Microsoft Surface just a ploy to sell Windows 8, says Acer founder
Microsoft's surprising foray into the iPad-dominated tablet market is getting a less than cordial reception from third-party OEMs using Android and Windows alike, and some company heads see the Surface brand as being a dubious entry at best. In essence, what Microsoft has created is a halo device to attract users to the Windows 8 platform that the acer founder believes will be abandoned after the first models roll out later this year.
Shih told DigiTimes he believes Microsoft is unlikely to take a real stab at competing with Android and the iPad because the costs related to hardware manufacture yield far less profit than the company's tried-and-true software licensing business model.
Among the many difficulties that Microsoft would encounter in building and marketing its own tablet are production management, distribution, and after-sales maintenance service, Shih said. The Windows maker has strong track records in all those categories, though rolling out a piece of hardware is quite different than boxed software and small peripherals.
By drumming up demand for Windows 8 tablets, Microsoft hopes vendors will expand the stock of devices made by other companies like Lenovo, Samsung and Acer instead of Android models made by those companies. Shih said that vendors should take a positive view of Microsoft's plan as it can be seen as essentially free advertising.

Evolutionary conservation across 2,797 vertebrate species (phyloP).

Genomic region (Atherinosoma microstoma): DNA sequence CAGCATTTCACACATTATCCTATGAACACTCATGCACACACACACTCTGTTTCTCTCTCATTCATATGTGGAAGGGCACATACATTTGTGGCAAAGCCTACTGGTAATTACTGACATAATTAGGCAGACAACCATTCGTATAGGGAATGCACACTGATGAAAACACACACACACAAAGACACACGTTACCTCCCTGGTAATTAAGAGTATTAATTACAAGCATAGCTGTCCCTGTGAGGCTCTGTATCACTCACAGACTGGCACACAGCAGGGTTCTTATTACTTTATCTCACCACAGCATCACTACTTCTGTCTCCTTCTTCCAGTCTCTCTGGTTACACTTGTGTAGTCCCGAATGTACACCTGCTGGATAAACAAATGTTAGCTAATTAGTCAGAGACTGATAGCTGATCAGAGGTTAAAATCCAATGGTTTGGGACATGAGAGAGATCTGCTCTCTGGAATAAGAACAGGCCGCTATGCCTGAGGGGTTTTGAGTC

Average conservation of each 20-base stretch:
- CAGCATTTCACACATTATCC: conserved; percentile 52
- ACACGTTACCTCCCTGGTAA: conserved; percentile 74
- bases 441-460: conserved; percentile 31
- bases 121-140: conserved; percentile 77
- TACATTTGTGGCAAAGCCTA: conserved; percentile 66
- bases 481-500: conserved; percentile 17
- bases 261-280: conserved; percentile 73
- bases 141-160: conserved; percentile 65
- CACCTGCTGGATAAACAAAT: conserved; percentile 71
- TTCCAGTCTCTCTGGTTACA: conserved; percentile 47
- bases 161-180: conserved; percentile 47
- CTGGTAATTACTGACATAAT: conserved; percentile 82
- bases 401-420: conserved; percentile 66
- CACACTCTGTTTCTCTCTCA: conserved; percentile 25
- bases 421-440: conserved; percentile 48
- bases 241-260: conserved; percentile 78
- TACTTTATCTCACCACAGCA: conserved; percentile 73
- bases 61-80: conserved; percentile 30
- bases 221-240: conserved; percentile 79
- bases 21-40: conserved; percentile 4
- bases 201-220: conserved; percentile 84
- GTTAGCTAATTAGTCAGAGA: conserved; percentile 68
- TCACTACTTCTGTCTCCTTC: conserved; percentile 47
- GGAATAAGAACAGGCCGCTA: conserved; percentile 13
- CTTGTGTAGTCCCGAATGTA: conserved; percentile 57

Microsoft looks to push Windows 8 with its Surface tablet. | Source: Microsoft
Surface was officially announced by Steve Ballmer on Monday at a last-minute special event in Los Angeles. There will be two different iterations of the device, an ARM-powered model running a stripped-down version of Windows 8 called Windows RT and an Intel i5-carrying version which will run a tablet-centric full-fledged Windows 8 OS called Windows 8 Pro. The Windows RT model is set to go on sale in conjunction with the launch of Windows 8 this fall to be followed by its larger, and presumably more expensive, brother three months later.
Microsoft reportedly gave PC manufacturers a heads-up before unveiling the device, and when asked by All Things D about how those companies felt about it, Ballmer replied with "no comment."